Objectives: We describe retention in care, medication for opioid use disorder (MOUD) prescribing, and urine toxicology outcomes of a comprehensive perinatal shared medical appointment model that combined medication, group-based counseling, and recovery supports.
Methods: We conducted a retrospective study of program retention between 11/1/16 and 3/31/20 in pregnant and postpartum women with substance dependence or use disorder. Disengagement reasons, MOUD prescribing, and urine toxicology were abstracted from medical records. A Cox proportional hazards model was used to evaluate risk factors for program disengagement.
Results: Approximately 87% of patients had OUD and 80% were pregnant at the initial visit (N = 140). Retention at 3 months, 6 months, 1 year, and 2 years was approximately 86%, 78%, 66%, and 48%, respectively. Over 97% of patients were prescribed MOUD and 88% of all urine toxicology results were negative for non-prescribed opioids. Patients enrolled after initiation of wraparound services (HR 0.52, 95% CI 0.28 - 0.96) and those attending more shared medical appointments (HR 0.90, 95% CI 0.87 - 0.93) had a lower hazard of disengagement after controlling for other covariates. Loss to follow-up was the most common disengagement reason.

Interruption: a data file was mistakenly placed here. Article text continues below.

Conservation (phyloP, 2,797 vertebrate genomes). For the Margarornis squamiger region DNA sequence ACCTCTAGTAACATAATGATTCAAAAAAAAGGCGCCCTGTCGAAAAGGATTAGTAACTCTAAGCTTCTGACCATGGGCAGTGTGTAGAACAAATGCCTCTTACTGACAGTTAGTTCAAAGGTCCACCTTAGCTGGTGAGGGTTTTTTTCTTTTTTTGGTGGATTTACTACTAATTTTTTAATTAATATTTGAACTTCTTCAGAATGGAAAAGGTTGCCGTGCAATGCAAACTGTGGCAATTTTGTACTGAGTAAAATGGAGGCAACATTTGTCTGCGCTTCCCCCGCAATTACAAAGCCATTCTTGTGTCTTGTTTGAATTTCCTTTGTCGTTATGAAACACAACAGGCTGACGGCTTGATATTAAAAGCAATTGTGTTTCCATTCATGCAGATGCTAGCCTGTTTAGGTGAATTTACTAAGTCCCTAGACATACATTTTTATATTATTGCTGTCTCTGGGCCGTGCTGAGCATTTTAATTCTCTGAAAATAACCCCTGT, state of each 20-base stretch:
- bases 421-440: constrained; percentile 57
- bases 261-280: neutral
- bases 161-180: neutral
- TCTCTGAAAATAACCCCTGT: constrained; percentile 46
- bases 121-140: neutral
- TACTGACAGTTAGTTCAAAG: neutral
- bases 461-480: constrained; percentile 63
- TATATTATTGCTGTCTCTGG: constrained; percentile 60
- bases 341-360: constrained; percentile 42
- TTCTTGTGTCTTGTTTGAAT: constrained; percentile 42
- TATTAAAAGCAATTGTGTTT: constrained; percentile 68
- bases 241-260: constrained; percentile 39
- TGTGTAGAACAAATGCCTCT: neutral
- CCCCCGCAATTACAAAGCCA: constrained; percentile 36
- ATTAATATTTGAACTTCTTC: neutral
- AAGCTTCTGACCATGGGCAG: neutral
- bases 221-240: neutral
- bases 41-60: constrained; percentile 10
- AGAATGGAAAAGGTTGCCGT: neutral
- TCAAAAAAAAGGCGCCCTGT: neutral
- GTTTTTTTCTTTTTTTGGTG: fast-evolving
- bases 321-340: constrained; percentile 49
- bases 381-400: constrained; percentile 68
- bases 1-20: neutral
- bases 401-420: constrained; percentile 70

Conclusions: A low-threshold, comprehensive perinatal shared medical appointment program had high retention rates, increased access to evidence-based MOUD, and high rates of opioid-negative urine toxicology. Participants enrolled after wraparound services began had a lower hazard of disengagement. Future research in perinatal substance use should evaluate the most optimal and cost-effective components of comprehensive programs to inform standard of care.
Copyright © 2022 American Society of Addiction Medicine.